Xi Jinping: challenging Chinese sovereignty in Hong Kong crosses a ‘red line’

Speaking to a crowd of more than 2,000 officials following Carrie Lam’s inauguration as chief executive, Xi warned young Hongkongers to have a ‘full understanding’ of China’s constitution

PUBLISHED : Saturday, 01 July, 2017, 11:35am
UPDATED : Monday, 03 July, 2017, 3:21pm

President Xi Jinping has issued the clearest warning yet against challenges to China’s sovereignty by forces in Hong Kong, calling it a “red line”, as he presided over the 20th anniversary of the city’s handover from British to Chinese rule.

Speaking before the elite of Hong Kong after the inauguration of the city’s next leader, Carrie Lam Cheng Yuet-ngor, Xi called on young people to have a “full understanding” of China’s constitution, which he said forms the basis for Hong Kong as well as the policy of “one country, two systems”.

Xi also asked the new administration to focus its energies on development, which he said would be the key to resolving the city’s problems.

“Today, the new SAR government is officially inaugurated. It shoulders major responsibilities and has a lofty mission to perform,” Xi said. “It is my hope that in the next five years, the HKSAR government will unite people of all sectors in Hong Kong to fully and faithfully implement the principle of ‘one country, two systems’.”

Alluding to Hong Kong’s lack of a law on national security, Xi said: “Hong Kong needs to improve its systems to uphold national sovereignty, security and development interests.

“Now that Hong Kong has returned to China, it is all the more important for us to firmly uphold China’s sovereignty, security and development interests,” Xi said.

Any attempt to endanger China’s sovereignty and security, challenge the power of the central government and the authority of the Basic Law, “or use Hong Kong to carry out infiltration and sabotage activities against the mainland is an act that crosses the red line, and is absolutely impermissible”, he said.

His speech comes in the wake of calls for independence that have emerged in recent years among young people frustrated with the pace of democracy in Hong Kong.

In a 30-minute speech at the Convention and Exhibition Centre, Xi did not make reference to the need for further political reform but said the central government was prepared to meet any group that loved the country and Hong Kong.

He also called on Hong Kong to focus its energy on development, saying it was development that was “the golden key to resolving various issues in Hong Kong”.

Xi also made it clear that too much political bickering was dragging the development on the economy, adding: “Harmony brings good fortune, while discord leads to misfortune”.

“Hong Kong is a plural society. So it comes as no surprise that there are different views and even major differences on some specific issues,” Xi said. “However, making everything political or deliberately creating differences and provoking confrontation will not resolve the problems.

“On the contrary, it can only severely hinder Hong Kong’s economic and social development.”

Pro-establishment lawmaker Michael Tien Pei-sun, also a delegate to the National People’s Congress, said Xi’s remarks placed the new administration under mounting pressure to enact Article 23 of the Basic Law.

The clause requires the SAR to enact its own laws to prohibit any act of “treason, secession, sedition or subversion” against the central government.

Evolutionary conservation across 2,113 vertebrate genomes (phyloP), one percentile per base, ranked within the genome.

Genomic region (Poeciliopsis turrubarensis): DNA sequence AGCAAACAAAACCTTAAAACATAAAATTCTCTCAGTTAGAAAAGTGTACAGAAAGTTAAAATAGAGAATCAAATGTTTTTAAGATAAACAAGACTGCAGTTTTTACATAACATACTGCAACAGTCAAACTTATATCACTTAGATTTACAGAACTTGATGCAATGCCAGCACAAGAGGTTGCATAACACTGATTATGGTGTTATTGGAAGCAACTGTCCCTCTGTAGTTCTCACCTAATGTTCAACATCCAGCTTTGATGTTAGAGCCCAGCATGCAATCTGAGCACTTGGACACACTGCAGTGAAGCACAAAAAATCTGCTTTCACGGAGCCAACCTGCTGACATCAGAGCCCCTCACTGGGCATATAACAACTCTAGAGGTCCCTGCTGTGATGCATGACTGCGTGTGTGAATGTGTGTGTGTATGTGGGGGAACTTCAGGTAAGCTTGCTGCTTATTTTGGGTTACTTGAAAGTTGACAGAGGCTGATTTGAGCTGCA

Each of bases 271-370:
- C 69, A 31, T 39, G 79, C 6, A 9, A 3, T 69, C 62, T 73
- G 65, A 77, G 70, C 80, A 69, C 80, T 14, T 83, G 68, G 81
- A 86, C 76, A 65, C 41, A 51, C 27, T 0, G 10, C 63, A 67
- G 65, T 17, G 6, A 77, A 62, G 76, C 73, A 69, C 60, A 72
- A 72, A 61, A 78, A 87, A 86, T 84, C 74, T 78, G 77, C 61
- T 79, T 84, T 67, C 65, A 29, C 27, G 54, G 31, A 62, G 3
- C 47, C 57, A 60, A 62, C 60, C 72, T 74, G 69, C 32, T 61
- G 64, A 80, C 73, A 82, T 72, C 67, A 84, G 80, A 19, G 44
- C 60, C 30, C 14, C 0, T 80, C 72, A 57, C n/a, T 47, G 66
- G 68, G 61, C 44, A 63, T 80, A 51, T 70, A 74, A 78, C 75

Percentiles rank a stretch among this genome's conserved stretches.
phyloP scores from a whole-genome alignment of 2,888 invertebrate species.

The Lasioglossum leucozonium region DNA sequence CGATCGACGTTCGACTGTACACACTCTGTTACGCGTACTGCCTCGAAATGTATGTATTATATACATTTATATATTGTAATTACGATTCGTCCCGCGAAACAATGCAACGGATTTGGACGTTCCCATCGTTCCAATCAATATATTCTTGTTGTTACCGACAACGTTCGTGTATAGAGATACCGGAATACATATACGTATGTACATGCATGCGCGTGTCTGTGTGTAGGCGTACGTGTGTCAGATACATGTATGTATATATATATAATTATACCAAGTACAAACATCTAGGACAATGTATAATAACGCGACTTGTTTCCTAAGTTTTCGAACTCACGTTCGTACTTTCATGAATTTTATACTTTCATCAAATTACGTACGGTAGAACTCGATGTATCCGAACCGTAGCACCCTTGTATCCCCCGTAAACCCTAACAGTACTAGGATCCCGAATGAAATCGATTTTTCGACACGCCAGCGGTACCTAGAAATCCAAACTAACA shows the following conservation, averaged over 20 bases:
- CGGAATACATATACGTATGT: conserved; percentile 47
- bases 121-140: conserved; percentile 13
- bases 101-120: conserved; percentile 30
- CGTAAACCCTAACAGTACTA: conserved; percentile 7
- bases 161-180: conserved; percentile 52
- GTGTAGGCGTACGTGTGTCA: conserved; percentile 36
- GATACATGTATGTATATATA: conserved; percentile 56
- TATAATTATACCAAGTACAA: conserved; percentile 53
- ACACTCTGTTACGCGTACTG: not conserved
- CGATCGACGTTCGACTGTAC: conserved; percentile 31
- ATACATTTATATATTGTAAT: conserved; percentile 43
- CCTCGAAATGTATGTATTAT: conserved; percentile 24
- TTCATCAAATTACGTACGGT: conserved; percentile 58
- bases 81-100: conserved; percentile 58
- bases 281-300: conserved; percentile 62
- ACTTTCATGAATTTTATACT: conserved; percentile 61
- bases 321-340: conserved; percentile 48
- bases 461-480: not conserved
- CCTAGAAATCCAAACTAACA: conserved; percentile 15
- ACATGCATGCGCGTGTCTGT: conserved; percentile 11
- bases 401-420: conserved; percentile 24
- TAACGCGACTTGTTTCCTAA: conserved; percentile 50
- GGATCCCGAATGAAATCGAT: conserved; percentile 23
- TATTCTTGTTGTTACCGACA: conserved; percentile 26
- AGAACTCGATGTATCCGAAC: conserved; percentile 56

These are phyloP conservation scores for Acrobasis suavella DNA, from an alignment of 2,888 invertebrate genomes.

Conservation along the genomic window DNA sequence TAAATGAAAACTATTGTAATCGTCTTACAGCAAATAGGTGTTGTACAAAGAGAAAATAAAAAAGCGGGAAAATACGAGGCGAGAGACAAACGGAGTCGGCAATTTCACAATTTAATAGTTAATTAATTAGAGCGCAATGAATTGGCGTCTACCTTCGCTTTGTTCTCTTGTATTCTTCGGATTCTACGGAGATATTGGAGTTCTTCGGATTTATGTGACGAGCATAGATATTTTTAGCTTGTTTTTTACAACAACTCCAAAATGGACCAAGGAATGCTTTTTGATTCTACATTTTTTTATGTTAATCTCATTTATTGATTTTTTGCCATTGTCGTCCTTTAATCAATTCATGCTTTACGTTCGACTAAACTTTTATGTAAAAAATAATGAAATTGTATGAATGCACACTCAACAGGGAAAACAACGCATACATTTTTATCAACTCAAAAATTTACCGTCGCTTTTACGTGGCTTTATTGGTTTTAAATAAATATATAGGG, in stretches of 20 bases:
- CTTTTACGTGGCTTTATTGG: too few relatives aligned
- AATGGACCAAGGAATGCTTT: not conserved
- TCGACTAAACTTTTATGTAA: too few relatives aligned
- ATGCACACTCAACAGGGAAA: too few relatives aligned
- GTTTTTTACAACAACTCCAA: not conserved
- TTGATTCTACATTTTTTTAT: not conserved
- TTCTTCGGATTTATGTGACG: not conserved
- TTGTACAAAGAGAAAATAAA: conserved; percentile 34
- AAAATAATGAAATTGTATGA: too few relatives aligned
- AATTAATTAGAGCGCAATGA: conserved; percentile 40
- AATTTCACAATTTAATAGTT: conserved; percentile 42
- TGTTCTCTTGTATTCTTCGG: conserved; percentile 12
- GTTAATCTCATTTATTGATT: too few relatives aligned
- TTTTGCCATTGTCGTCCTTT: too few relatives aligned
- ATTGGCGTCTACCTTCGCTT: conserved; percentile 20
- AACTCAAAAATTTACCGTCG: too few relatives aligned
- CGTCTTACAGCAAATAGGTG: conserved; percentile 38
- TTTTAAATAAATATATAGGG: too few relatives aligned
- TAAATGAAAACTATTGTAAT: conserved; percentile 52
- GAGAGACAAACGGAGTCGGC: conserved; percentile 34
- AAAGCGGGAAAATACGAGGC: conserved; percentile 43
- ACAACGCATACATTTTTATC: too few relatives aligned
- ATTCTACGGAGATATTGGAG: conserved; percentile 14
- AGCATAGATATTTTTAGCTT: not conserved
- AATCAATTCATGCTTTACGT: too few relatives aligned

“There would be much more pressure now as he has mentioned that Hong Kong’s system in upholding the national sovereignty requires further improvement,” Tien said.

Chan Wing-kee, a member of the standing committee of the Chinese People’s Political Consultative Conference, said Xi had given a very clear framework of one country, two systems with a calm and peaceful tone.

“One country comes first and two systems after, this is very clear,” Chan said. “The system of Hong Kong should not interfere with the system on the mainland ... similar to how river water does not intrude into well water.”

On the enactment of the national security law, Chan said Hong Kong had the constitutional responsibility to do so but he believed there was no timetable for the job yet.

Asked if Xi’s speech highlighted the urgency to enact the national security law, Article 23 of the city’s mini-constitution, Elsie Leung Oi-sie, vice-chairwoman of Beijing’s Basic Law Committee, said: “The whole speech did not mention Article 23. This is only your own conjecture.”

Pan-democratic lawmaker Kenneth Leung, representing the accountancy sector, said Xi had placed significant focus on economic development in his speech but he argued that was not the way to resolve all the “deep-rooted problems” in Hong Kong.

It was the basic values of Hong Kong – such as the rule of law and freedoms – ­which made the city attractive to foreign investors and sustained its competitiveness, he added.

Allan Zeman, chairman of Lan Kwai Fong Holdings, said: “Hong Kong needs to fit in. But it’s one country. [Xi] really understood that Hong Kong people are not bad. We all want the same thing as Beijing.”

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Retired judge and former chief executive candidate Woo Kwok-hing said it wasn’t right that the central government said the joint declaration no longer has any realistic meaning.

Liberal Party chairman Felix Chung Kwok-pan said: “Under the premise of ‘one country’, Hong Kong has to cooperate with the central government. Like President Xi said, we can’t bend discussions around central issues such as those related to sovereignty. Positions like independence are not acceptable.

“I think there’s room for discussion on Article 23. Under the Basic Law, I think it’s a constitutional responsibility. I think we can put that discussion back on the table. I don’t think that is a topic which should not be discussed.”